Advice for start-ups
So you’ve had a fantastic business idea but aren’t really sure how to get it moving. Converting an idea into a business can seem daunting and will not be without its challenges, but if you never try you’ll never know so here are some top tips on how to get cracking...
The first thing to do is check that your idea is unique or at least has some unique selling point which your competitors won’t be able to emulate easily. You can start by simply googling your idea or the problem that your idea solves and seeing if anyone has come up with a solution. For more in-depth analysis, you may want to check Espacenet to make sure that no one has registered a patent for your idea.
You must also determine whether there is a need for your product. You may think your idea is great but that doesn’t necessarily mean people will buy it. You need to identify your potential customers and find out what they think of your idea. Market research groups will often provide invaluable feedback on improvements to the product or brand but the most important thing you need to ask is would they buy it and how much would they pay for it? This will tell you A - whether there is a need for the product and B - whether you will be able to make enough money selling it to turn a profit.
If you want your business to succeed, it’s no use just seeing how it goes. You need a carefully constructed plan which you can follow and measure success against. Business plans provide a general outline of your business and what it will achieve in the initial stages of operation, which is usually the first three to five years. After that your plan will probably alter to reflect the extra resources you have developed. There are a number of online templates you can use to help you construct your business plan including this great example on the Start Up Donut.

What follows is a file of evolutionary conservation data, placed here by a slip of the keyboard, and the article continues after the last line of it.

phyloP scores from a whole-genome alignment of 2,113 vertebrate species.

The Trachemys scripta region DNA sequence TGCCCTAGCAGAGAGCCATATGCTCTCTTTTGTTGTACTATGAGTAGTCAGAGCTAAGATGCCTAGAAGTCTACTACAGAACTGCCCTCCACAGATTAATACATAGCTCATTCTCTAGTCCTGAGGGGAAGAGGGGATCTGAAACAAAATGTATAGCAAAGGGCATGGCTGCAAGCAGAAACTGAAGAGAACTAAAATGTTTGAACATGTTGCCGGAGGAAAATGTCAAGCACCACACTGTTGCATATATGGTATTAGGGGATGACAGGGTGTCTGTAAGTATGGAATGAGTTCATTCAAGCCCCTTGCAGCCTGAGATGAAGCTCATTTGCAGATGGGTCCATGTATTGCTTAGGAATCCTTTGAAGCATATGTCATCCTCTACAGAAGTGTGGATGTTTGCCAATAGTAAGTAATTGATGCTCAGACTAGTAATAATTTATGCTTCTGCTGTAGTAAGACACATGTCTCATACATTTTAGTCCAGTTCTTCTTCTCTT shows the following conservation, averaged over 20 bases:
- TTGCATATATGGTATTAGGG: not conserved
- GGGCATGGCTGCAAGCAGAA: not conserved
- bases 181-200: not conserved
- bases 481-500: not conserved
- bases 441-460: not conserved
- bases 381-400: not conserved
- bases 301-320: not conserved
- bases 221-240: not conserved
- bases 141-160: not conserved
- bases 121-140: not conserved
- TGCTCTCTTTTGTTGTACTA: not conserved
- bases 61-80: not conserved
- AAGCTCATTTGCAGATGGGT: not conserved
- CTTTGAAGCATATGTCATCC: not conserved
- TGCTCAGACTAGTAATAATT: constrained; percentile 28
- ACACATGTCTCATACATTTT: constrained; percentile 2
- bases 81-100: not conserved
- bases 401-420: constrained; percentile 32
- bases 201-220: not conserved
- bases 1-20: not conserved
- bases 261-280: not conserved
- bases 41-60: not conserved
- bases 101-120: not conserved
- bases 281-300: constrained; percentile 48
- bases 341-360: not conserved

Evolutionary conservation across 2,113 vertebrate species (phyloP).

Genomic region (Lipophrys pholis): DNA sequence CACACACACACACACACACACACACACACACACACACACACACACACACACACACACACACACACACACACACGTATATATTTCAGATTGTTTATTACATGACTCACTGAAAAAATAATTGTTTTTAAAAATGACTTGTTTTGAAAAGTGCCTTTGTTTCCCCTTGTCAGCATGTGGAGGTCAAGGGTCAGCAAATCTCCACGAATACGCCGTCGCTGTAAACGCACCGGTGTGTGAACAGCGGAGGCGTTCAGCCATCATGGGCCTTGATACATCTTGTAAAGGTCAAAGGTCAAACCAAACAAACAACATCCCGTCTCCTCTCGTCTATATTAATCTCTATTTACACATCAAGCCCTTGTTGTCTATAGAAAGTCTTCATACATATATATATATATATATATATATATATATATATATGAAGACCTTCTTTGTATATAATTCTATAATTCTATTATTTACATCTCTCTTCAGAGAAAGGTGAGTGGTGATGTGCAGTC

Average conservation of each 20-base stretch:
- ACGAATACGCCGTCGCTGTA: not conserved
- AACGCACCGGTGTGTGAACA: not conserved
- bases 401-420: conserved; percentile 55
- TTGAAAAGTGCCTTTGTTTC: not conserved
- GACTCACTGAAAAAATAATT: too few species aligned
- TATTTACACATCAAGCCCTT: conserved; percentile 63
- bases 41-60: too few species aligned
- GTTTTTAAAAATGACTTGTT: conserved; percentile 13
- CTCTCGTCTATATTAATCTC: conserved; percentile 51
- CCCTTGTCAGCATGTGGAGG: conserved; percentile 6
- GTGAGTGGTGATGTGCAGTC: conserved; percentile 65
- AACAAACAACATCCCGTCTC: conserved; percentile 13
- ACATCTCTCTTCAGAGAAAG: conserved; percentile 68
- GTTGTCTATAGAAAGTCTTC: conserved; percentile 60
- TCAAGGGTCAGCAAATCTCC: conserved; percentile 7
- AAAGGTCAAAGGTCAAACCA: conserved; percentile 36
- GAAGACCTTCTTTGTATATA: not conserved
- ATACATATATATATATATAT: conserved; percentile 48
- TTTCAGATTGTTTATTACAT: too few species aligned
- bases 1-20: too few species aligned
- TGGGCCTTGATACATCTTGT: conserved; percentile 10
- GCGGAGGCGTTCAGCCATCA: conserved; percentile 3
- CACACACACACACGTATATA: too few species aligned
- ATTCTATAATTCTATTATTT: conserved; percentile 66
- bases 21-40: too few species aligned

Facilities and Suppliers
Work out what you need to make your business run. Who is going to make the product? Will you do it yourself or do you need an external supplier? Do you need an office to house staff, a warehouse to rent, a workshop to make repairs or a retail unit or showroom to sell from? These facilities will make up the backbone of your business so it’s important to get it right.
If an external company is providing your product, make sure their idea of quality matches yours and if you’re investing in a commercial property, make sure you choose a space that is within budget, suitable for purpose and preferably one which has a short lease so that you have the option to move on as your business grows.
Register Your Business
Decide what type of business you are going to be. Choosing to operate as a limited company or a sole trader can make a big difference to the way you pay tax and the amount of control you have over your business so it’s a good idea to thoroughly research the options and decide what’s right for you. You’ll also need to register as an employer if you plan to hire staff and you’ll need to insure your business, so make sure you take this into consideration.
The final step is to work out how you are going to fund your business. This could involve a Government Scheme, a bank loan, an investor, or you may choose to fund the business yourself. If you choose to sell shares in your business to an investor, you should be very careful that you don’t give away too much of your business too soon. Giving away a large portion of your company means you relinquish part of your control which can lead to future disputes so make sure you only partner with investors you trust and make sure that you get legal advice before making any decisions.
Workplace Property has over 35 year’s experience providing commercial property and industrial units to let for start-ups in the region of Peterborough, Stamford, Bourne, Deeping and Spalding. We offer competitive rates and flexible 12 month licences on warehouses, workshops and office space ranging between 800 and 13,000 sq ft. Please see our industrial units to let page for current availability or call 01778 560693.